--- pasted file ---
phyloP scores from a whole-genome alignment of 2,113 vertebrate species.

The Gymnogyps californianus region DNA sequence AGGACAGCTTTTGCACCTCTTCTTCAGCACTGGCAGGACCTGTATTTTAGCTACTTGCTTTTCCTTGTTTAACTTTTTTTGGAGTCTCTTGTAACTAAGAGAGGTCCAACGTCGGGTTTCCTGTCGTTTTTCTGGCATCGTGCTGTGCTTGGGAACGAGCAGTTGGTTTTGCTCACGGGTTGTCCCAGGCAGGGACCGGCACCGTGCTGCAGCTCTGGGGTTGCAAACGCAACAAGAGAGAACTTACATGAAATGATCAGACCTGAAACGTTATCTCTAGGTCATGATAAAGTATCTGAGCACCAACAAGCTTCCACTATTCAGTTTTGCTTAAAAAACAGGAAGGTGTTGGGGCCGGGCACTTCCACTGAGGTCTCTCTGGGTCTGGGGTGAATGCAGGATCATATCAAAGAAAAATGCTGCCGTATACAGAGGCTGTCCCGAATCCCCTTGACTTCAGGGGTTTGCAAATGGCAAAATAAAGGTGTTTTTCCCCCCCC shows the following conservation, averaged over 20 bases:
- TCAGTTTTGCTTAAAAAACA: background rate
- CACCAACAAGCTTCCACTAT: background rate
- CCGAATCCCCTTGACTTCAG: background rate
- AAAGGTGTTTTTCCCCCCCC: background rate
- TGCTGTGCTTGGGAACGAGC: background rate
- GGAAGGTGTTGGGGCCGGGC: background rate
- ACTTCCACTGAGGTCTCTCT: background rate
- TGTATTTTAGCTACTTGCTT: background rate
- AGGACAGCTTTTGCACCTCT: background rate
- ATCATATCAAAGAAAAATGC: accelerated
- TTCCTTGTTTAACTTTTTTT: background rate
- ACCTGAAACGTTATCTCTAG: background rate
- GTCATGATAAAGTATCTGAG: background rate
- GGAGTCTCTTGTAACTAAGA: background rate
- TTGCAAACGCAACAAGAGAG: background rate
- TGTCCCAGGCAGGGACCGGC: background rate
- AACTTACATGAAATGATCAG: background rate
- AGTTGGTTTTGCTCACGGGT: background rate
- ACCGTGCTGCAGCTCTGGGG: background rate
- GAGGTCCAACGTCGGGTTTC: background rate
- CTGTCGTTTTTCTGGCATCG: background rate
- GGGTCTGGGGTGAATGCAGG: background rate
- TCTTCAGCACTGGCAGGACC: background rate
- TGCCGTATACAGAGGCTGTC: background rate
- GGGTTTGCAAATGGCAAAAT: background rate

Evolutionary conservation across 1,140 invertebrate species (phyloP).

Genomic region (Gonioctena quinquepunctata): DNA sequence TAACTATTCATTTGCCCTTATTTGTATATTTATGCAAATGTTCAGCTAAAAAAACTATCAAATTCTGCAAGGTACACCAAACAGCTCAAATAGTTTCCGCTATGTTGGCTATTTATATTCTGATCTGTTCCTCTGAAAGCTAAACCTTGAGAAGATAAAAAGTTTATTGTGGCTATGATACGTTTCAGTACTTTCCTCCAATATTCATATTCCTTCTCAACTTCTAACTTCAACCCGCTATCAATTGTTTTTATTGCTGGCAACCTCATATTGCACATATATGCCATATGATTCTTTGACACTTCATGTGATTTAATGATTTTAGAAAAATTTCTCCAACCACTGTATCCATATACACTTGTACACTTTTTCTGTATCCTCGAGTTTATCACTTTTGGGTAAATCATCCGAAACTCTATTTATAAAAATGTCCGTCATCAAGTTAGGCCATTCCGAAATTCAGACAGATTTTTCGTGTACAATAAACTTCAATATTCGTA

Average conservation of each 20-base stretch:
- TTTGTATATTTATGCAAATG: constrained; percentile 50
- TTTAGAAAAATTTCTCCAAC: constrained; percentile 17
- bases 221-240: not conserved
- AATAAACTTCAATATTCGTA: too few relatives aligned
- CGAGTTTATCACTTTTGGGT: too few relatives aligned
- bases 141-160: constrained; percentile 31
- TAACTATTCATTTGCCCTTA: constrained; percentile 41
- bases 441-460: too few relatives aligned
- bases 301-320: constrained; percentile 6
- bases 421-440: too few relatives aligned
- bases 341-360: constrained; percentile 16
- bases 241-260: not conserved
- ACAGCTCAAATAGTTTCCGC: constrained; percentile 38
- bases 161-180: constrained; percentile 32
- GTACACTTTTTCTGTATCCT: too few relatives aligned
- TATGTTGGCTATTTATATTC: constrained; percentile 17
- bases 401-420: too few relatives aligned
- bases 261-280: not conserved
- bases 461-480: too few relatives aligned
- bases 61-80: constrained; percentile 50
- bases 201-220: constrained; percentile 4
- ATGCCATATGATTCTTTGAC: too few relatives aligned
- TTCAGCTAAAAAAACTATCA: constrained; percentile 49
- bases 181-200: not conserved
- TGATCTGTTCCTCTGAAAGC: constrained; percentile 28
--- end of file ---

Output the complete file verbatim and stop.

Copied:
phyloP scores from a whole-genome alignment of 2,113 vertebrate species.

The Gymnogyps californianus region DNA sequence AGGACAGCTTTTGCACCTCTTCTTCAGCACTGGCAGGACCTGTATTTTAGCTACTTGCTTTTCCTTGTTTAACTTTTTTTGGAGTCTCTTGTAACTAAGAGAGGTCCAACGTCGGGTTTCCTGTCGTTTTTCTGGCATCGTGCTGTGCTTGGGAACGAGCAGTTGGTTTTGCTCACGGGTTGTCCCAGGCAGGGACCGGCACCGTGCTGCAGCTCTGGGGTTGCAAACGCAACAAGAGAGAACTTACATGAAATGATCAGACCTGAAACGTTATCTCTAGGTCATGATAAAGTATCTGAGCACCAACAAGCTTCCACTATTCAGTTTTGCTTAAAAAACAGGAAGGTGTTGGGGCCGGGCACTTCCACTGAGGTCTCTCTGGGTCTGGGGTGAATGCAGGATCATATCAAAGAAAAATGCTGCCGTATACAGAGGCTGTCCCGAATCCCCTTGACTTCAGGGGTTTGCAAATGGCAAAATAAAGGTGTTTTTCCCCCCCC shows the following conservation, averaged over 20 bases:
- TCAGTTTTGCTTAAAAAACA: background rate
- CACCAACAAGCTTCCACTAT: background rate
- CCGAATCCCCTTGACTTCAG: background rate
- AAAGGTGTTTTTCCCCCCCC: background rate
- TGCTGTGCTTGGGAACGAGC: background rate
- GGAAGGTGTTGGGGCCGGGC: background rate
- ACTTCCACTGAGGTCTCTCT: background rate
- TGTATTTTAGCTACTTGCTT: background rate
- AGGACAGCTTTTGCACCTCT: background rate
- ATCATATCAAAGAAAAATGC: accelerated
- TTCCTTGTTTAACTTTTTTT: background rate
- ACCTGAAACGTTATCTCTAG: background rate
- GTCATGATAAAGTATCTGAG: background rate
- GGAGTCTCTTGTAACTAAGA: background rate
- TTGCAAACGCAACAAGAGAG: background rate
- TGTCCCAGGCAGGGACCGGC: background rate
- AACTTACATGAAATGATCAG: background rate
- AGTTGGTTTTGCTCACGGGT: background rate
- ACCGTGCTGCAGCTCTGGGG: background rate
- GAGGTCCAACGTCGGGTTTC: background rate
- CTGTCGTTTTTCTGGCATCG: background rate
- GGGTCTGGGGTGAATGCAGG: background rate
- TCTTCAGCACTGGCAGGACC: background rate
- TGCCGTATACAGAGGCTGTC: background rate
- GGGTTTGCAAATGGCAAAAT: background rate

Evolutionary conservation across 1,140 invertebrate species (phyloP).

Genomic region (Gonioctena quinquepunctata): DNA sequence TAACTATTCATTTGCCCTTATTTGTATATTTATGCAAATGTTCAGCTAAAAAAACTATCAAATTCTGCAAGGTACACCAAACAGCTCAAATAGTTTCCGCTATGTTGGCTATTTATATTCTGATCTGTTCCTCTGAAAGCTAAACCTTGAGAAGATAAAAAGTTTATTGTGGCTATGATACGTTTCAGTACTTTCCTCCAATATTCATATTCCTTCTCAACTTCTAACTTCAACCCGCTATCAATTGTTTTTATTGCTGGCAACCTCATATTGCACATATATGCCATATGATTCTTTGACACTTCATGTGATTTAATGATTTTAGAAAAATTTCTCCAACCACTGTATCCATATACACTTGTACACTTTTTCTGTATCCTCGAGTTTATCACTTTTGGGTAAATCATCCGAAACTCTATTTATAAAAATGTCCGTCATCAAGTTAGGCCATTCCGAAATTCAGACAGATTTTTCGTGTACAATAAACTTCAATATTCGTA

Average conservation of each 20-base stretch:
- TTTGTATATTTATGCAAATG: constrained; percentile 50
- TTTAGAAAAATTTCTCCAAC: constrained; percentile 17
- bases 221-240: not conserved
- AATAAACTTCAATATTCGTA: too few relatives aligned
- CGAGTTTATCACTTTTGGGT: too few relatives aligned
- bases 141-160: constrained; percentile 31
- TAACTATTCATTTGCCCTTA: constrained; percentile 41
- bases 441-460: too few relatives aligned
- bases 301-320: constrained; percentile 6
- bases 421-440: too few relatives aligned
- bases 341-360: constrained; percentile 16
- bases 241-260: not conserved
- ACAGCTCAAATAGTTTCCGC: constrained; percentile 38
- bases 161-180: constrained; percentile 32
- GTACACTTTTTCTGTATCCT: too few relatives aligned
- TATGTTGGCTATTTATATTC: constrained; percentile 17
- bases 401-420: too few relatives aligned
- bases 261-280: not conserved
- bases 461-480: too few relatives aligned
- bases 61-80: constrained; percentile 50
- bases 201-220: constrained; percentile 4
- ATGCCATATGATTCTTTGAC: too few relatives aligned
- TTCAGCTAAAAAAACTATCA: constrained; percentile 49
- bases 181-200: not conserved
- TGATCTGTTCCTCTGAAAGC: constrained; percentile 28